To ensure the safety of in-person teams as well as the staff and community members they’re visiting, Biola is implementing extra precautions for each trip. SMU is keeping its teams small to minimize the risk of catching or transmitting the coronavirus, Saldana said.

Saldana also explained that Chief of Campus Safety John Ojeisekhoba’s Travel Safety & Risk Mitigation task force, which normally confirms safe conditions at each ministry location the students visit, is making that process even more thorough this year.

SUPPORTING FROM AFAR

However, SMU leaders also have to ensure that sending students to a site will not burden the missions organization.

Saldana explained that many organizations had to shut down temporarily when the pandemic spread to their area. Especially if they are still figuring out a new format, sending a team of students may not be the best way to support these organizations right now.

by Corrie Myhr

Shifting those interactions online is one prudent alternative. On Zoom, Biolans can either connect with community members or support and learn from the on-site missionaries.

Serving over phone or video can take myriad forms. The remote Child Evangelism Fellowship team will host an online Vacation Bible School and form relationships with students, Saldana said. Biola’s Manna ministry is taking calls to help Grace Evangelical Free Church in La Mirada coordinate slots for community members to visit the food bank.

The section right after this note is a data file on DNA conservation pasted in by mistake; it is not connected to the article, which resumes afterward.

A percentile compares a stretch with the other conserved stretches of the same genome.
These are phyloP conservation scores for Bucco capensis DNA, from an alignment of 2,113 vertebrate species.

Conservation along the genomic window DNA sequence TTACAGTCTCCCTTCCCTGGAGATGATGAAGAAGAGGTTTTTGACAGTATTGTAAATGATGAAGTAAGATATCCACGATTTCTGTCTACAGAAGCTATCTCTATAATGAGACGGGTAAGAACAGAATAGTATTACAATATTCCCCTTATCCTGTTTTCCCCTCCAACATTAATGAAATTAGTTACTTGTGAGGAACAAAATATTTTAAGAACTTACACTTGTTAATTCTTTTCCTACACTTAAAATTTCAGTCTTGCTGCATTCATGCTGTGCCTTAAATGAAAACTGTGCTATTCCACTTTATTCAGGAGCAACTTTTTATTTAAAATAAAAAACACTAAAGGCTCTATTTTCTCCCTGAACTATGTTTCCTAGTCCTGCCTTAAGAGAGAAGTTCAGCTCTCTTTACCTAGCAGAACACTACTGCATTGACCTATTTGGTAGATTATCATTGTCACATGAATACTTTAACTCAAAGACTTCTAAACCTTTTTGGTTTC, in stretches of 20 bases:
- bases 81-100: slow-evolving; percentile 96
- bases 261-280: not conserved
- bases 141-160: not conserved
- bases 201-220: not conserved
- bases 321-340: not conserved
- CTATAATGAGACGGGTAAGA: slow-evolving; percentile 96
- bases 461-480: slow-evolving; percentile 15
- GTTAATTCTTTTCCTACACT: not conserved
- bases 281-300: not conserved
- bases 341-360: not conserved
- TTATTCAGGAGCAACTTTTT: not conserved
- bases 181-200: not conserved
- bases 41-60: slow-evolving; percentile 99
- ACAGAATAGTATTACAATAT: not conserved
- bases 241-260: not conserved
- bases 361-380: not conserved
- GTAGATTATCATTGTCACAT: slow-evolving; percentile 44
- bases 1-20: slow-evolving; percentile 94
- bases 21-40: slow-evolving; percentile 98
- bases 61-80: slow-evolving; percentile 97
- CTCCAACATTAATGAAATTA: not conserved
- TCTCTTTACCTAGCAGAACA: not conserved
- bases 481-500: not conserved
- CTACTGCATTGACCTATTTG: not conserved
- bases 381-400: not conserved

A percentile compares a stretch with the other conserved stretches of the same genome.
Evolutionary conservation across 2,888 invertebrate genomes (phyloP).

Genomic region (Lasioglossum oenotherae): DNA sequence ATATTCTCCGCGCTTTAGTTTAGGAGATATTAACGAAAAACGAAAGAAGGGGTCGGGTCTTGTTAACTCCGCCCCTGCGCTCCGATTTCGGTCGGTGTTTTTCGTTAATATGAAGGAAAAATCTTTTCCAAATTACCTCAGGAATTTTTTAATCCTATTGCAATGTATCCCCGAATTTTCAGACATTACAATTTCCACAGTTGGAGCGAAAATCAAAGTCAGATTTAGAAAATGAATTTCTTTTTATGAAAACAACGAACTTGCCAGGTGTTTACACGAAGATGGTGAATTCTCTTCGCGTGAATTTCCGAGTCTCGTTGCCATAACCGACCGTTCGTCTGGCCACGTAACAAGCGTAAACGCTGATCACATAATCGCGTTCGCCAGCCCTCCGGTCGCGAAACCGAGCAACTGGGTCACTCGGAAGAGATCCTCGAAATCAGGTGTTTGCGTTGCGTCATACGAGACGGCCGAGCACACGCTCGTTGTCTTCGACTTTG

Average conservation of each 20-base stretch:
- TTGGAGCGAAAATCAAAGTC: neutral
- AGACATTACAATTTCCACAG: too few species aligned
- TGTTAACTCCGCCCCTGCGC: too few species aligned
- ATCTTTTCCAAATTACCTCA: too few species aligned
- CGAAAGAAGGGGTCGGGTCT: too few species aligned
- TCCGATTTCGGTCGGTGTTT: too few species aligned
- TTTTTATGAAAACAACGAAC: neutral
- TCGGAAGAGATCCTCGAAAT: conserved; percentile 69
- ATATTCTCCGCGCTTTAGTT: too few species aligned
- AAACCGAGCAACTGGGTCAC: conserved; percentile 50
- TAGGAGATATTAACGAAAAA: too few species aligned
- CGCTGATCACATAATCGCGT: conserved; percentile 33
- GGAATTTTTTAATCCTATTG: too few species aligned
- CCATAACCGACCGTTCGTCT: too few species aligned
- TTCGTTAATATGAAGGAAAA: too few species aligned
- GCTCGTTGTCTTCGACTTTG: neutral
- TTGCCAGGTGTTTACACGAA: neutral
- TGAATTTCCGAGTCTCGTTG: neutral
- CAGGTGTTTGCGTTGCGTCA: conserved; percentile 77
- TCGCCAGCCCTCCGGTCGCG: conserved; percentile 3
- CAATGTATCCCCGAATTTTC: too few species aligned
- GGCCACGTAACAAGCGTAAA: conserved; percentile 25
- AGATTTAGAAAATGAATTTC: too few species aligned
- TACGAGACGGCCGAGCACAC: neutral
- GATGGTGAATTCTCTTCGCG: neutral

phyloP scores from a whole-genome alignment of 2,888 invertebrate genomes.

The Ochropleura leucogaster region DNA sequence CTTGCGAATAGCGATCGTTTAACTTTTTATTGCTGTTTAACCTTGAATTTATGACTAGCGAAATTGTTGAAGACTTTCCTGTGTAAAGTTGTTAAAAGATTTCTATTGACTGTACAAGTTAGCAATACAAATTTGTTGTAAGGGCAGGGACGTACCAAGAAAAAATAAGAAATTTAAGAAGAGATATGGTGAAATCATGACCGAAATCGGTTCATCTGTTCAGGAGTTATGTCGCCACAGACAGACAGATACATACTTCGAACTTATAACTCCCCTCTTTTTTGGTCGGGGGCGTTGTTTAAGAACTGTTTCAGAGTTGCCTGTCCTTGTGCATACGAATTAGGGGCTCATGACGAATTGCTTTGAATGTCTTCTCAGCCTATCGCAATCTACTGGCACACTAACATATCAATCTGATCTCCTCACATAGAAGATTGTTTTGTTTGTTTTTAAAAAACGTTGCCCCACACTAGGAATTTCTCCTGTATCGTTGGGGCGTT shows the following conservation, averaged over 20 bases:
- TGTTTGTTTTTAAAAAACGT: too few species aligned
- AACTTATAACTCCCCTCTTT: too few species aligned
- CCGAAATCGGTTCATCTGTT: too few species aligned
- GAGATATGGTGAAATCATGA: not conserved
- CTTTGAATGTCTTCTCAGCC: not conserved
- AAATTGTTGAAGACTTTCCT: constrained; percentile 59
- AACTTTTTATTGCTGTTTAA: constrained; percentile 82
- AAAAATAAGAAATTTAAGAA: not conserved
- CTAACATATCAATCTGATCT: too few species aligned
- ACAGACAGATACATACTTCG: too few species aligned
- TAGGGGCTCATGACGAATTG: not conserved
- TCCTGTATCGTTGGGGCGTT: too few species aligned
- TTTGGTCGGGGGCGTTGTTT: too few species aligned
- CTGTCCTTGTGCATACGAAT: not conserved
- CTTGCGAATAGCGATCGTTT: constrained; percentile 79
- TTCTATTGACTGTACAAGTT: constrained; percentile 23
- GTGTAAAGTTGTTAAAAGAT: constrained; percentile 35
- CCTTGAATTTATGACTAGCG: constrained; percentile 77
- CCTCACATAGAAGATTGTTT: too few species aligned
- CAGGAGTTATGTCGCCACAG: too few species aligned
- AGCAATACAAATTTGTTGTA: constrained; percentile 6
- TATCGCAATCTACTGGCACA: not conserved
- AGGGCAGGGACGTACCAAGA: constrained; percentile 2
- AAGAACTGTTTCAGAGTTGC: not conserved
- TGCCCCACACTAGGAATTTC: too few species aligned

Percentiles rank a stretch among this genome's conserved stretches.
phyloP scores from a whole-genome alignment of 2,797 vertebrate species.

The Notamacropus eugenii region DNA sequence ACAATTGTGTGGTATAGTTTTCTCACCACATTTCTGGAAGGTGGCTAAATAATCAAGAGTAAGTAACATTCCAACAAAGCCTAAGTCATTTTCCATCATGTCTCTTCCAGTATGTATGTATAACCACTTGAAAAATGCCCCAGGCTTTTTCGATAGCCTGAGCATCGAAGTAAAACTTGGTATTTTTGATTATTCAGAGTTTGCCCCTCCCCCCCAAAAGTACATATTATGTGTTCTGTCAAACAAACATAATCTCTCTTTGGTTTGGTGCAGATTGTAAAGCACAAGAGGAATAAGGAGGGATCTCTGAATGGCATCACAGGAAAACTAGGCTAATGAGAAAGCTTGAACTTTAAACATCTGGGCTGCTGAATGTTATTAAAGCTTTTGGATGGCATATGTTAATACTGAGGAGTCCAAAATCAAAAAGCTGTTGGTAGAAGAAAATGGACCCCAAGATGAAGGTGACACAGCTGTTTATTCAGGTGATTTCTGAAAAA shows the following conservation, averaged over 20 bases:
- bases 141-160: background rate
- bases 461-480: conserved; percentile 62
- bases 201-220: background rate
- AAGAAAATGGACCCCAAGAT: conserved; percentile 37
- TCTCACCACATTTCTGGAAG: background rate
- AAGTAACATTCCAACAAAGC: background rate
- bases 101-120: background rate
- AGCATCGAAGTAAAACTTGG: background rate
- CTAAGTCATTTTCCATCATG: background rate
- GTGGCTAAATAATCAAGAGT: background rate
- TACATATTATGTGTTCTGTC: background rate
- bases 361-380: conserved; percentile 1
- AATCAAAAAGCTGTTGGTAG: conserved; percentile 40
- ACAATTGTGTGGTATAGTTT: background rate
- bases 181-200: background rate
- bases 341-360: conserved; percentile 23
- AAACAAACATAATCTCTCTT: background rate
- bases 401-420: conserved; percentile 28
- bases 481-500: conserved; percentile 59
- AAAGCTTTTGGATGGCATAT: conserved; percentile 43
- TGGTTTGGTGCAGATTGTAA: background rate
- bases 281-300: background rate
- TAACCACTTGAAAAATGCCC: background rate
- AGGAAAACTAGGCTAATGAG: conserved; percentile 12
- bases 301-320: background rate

In a way, the remote format makes connecting with unreached peoples around the world even more accessible for Biola students. 

Even Zoom calls can allow for increased engagement. “It almost makes it more intimate, in a way, and [fosters] a lot of face-to-face conversations,” Thompson said.

SMU teams also have created other plans to assist missions organizations. If teams are unable to meet the leaders or community members, “they’ll either postpone the trip…  or all the funds that they raised to go will be sent to the organization,” Saldana said. 

By Corrie Myhr

Financial support is more needed now than ever. Serving the public amid a pandemic often comes with a slew of extra expenses, Saldana explained.

“Organizations now have to buy so much more: cleaning supplies and to-go [materials], if they serve food or anything,” Saldana said. “If we can’t go in person, how can we help from a distance, remotely? We’ve come up with plan B’s on providing financial support.”

Ultimately, whether Zoom-calling others across the globe or encouraging your next-door neighbor, Christians don’t need to let the pandemic stop them from sharing the good news and supporting missional efforts around the world. Thompson encourages students to see the coronavirus as an opportunity.

“There’s more ways than ever to lean in and to serve people — whether it’s in La Mirada, whether it’s in the neighborhood I live… or over Zoom with kids in Morelia,” Thompson said. “If we truly are about the ministry of Jesus, then there really is no better time.”